“Logan”

Hearing a drunken Logan (Hugh Jackman) utter “Fuck” in the opening of “Logan” is a clear warning that this isn’t a kid-friendly “X-Men” film. “Logan” is a grim, bloody, and depressing character study.

Set years after Logan saved the future in “Days of Future Past,” the X-Men are no more and Logan is a has-been. He’s a limo driver and drug dealer caring for a senile Professor X (Patrick Stewart). When Logan is offered a large sum of money to drive a young girl named Laura (Dafne Keen) to North Dakota, he finds that she has a lot in common with him. For example, they both have a group of cyborg mercenaries led by Donald Pierce (Boyd Holbrook) on their tale.

“Logan” is an unconventional superhero film. It has more in common with the Western and Apocalyptic Sci-Fi genre films like “Unforgiven” and “Children of Men” than it does with “X-Men.” Director James Mangold (who also directed “The Wolverine”) depicts the world of “Logan” as a sad, hopeless, and violent world that no one wishes to live in.

The journey of Logan throughout the films has been him surviving horror and war, hoping to find peace. Here, Logan’s accepted that peace is out of the question, and that he’s destined to live a never-ending life of carnage. Jackman plays the part perfectly, and it’s been an honor watching him for seventeen years.

Patrick Stewart deserves serious award recognition for his work as Charles. Whether he monologues about family or his guilt, or manically rambles about Taco Bell, Stewart is both heartbreaking and sincere, providing much-needed light to a bleak film.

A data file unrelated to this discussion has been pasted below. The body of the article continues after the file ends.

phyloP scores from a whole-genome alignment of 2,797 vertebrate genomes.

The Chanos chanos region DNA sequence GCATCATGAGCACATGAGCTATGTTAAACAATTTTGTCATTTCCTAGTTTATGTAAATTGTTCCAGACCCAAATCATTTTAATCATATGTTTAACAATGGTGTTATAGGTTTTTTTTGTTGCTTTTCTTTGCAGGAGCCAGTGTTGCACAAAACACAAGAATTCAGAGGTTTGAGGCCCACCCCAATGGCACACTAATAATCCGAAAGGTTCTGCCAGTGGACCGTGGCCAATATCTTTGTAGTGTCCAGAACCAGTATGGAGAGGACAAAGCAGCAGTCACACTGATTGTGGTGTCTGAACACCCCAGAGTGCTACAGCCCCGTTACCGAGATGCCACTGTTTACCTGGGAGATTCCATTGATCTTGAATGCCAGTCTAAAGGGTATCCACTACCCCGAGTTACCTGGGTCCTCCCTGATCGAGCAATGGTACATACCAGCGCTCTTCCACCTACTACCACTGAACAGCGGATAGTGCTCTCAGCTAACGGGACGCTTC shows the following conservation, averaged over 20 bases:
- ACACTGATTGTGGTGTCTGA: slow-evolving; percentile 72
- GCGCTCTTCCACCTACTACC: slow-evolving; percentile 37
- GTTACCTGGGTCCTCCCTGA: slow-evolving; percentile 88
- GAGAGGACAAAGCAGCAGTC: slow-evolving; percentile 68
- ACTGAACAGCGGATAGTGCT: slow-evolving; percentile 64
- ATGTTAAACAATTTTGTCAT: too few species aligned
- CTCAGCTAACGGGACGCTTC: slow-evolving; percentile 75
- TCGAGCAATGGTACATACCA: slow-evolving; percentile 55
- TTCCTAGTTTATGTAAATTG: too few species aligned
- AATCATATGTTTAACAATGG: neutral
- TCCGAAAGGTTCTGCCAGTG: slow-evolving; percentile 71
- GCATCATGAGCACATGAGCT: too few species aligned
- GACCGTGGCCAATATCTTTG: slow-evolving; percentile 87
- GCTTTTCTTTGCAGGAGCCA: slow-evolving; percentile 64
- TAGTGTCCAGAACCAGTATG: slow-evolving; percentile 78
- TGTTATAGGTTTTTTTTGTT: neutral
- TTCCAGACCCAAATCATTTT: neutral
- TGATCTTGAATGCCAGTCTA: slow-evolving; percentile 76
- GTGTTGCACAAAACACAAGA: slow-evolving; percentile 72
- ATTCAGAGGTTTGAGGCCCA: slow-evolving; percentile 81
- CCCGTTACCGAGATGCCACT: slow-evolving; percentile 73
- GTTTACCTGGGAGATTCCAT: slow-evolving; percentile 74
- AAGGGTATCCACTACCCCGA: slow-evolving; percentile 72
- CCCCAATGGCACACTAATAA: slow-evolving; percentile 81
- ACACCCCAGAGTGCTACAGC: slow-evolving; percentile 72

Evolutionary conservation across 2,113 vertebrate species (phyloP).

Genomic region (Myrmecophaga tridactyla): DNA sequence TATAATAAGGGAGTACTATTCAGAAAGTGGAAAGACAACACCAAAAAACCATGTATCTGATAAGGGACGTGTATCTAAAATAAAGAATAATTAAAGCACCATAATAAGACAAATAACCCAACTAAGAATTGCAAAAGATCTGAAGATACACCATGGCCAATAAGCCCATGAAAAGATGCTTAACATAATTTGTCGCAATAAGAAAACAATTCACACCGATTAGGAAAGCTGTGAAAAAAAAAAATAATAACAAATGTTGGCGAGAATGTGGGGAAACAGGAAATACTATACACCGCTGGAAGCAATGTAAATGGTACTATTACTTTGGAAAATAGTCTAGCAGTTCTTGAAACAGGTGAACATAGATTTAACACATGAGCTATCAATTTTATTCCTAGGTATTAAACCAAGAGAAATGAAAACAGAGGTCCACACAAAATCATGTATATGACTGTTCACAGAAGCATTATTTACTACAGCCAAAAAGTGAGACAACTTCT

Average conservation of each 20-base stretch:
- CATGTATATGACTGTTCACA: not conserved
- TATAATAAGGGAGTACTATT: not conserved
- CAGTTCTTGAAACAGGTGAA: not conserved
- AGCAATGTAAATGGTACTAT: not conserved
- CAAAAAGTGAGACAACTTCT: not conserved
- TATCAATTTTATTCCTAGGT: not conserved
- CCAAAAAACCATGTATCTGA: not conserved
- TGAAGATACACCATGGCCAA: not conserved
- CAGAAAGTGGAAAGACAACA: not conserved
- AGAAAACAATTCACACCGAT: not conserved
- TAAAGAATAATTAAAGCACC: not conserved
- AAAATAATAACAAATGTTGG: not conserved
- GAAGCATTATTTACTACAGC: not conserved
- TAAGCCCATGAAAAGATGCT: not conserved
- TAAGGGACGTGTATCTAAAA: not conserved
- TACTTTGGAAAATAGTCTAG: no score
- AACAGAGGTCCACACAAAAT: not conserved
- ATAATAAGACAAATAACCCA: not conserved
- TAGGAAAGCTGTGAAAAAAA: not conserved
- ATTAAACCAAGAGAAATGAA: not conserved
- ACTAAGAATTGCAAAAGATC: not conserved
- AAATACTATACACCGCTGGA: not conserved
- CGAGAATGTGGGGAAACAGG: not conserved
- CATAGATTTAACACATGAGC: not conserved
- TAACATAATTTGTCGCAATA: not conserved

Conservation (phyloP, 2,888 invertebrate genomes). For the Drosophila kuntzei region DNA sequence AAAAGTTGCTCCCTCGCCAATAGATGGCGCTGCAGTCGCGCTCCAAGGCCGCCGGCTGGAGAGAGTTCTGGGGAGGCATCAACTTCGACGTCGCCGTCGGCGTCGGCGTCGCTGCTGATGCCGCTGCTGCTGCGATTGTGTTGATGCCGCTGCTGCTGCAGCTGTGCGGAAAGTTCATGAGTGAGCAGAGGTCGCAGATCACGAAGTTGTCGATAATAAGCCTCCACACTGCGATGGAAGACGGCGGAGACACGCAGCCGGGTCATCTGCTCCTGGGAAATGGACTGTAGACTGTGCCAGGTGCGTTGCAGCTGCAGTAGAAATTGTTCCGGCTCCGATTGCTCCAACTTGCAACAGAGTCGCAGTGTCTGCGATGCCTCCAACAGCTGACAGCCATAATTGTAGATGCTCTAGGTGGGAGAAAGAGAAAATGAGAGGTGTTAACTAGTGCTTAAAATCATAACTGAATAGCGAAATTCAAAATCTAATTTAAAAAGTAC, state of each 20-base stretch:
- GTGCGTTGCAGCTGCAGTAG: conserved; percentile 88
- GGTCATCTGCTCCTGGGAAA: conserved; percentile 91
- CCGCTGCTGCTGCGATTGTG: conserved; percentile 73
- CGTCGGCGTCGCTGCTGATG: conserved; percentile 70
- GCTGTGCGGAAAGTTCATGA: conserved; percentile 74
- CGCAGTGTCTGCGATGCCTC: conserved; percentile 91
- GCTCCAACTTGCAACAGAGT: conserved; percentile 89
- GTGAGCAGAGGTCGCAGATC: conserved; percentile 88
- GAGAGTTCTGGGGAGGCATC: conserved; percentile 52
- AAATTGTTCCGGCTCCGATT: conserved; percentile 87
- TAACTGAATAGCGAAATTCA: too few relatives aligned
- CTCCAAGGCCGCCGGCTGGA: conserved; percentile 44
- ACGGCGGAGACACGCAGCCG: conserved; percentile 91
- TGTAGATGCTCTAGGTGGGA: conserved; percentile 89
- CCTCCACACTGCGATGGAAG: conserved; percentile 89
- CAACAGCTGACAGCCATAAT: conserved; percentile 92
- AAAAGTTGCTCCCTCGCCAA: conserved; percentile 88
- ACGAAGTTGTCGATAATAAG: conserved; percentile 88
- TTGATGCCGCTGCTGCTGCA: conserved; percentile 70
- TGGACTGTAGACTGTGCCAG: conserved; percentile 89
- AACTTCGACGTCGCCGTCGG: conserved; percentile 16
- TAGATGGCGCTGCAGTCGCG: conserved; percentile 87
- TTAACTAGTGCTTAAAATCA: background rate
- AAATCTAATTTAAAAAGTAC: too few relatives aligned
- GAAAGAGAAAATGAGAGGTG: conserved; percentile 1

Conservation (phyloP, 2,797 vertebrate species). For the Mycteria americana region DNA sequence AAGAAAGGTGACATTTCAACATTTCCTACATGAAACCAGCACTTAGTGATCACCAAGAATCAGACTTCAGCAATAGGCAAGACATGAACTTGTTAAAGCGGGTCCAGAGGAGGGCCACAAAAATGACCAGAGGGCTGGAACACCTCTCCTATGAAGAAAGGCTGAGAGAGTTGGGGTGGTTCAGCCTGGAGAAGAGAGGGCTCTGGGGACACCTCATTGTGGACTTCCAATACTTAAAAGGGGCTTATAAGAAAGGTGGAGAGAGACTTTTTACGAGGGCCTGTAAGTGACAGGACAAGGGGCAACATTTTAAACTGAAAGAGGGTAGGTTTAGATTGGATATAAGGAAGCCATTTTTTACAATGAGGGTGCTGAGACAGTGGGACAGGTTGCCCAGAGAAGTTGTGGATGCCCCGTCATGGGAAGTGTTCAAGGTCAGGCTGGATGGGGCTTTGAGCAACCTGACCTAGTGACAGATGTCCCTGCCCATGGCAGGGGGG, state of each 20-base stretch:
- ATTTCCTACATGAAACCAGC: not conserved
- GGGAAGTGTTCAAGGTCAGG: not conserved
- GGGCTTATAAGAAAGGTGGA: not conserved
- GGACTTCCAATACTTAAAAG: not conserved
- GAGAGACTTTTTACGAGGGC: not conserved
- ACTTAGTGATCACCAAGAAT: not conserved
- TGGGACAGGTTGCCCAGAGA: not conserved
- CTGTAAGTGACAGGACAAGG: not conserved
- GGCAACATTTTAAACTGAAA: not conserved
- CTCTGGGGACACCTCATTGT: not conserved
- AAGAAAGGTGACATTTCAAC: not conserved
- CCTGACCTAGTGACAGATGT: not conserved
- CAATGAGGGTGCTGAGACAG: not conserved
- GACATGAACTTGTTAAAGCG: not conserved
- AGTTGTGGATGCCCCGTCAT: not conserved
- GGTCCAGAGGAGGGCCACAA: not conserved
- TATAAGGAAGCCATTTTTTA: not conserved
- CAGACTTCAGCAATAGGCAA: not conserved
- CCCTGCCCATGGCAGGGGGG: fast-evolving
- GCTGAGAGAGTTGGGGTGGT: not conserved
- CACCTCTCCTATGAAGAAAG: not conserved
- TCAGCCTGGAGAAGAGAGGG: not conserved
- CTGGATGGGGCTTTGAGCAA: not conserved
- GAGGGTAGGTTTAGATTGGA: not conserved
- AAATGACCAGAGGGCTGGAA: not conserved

The supporting cast is fine, with Boyd Holbrook playing Pierce as a fanboy who wants to be buddies with Logan, and Stephen Merchant as a mutant ally of Logan’s, but they’re mostly exposition tools. Their talent is no match for newcomer Dafne Keen, who’s the most badass on-screen kid since Eleven in “Stranger Things.”

Hugh Jackman has stated that “Logan” is his last run as Wolverine. Given it’s his ninth time playing the part, does he have to stop now? Because we can use more R-rated Wolverine movies.

Grade: A-

Ranking of the “X-Men” Films (excluding “Deadpool”):

  1. “X-Men: First Class”
  2. “X-Men: Days of Future Past”
  3. “Logan”
  4. “X2: X-Men United”
  5. “X-Men”
  6. “The Wolverine”
  7. “X-Men: Apocalypse”
  8. “X-Men: The Last Stand”
  9. “X-Men Origins: Wolverine”
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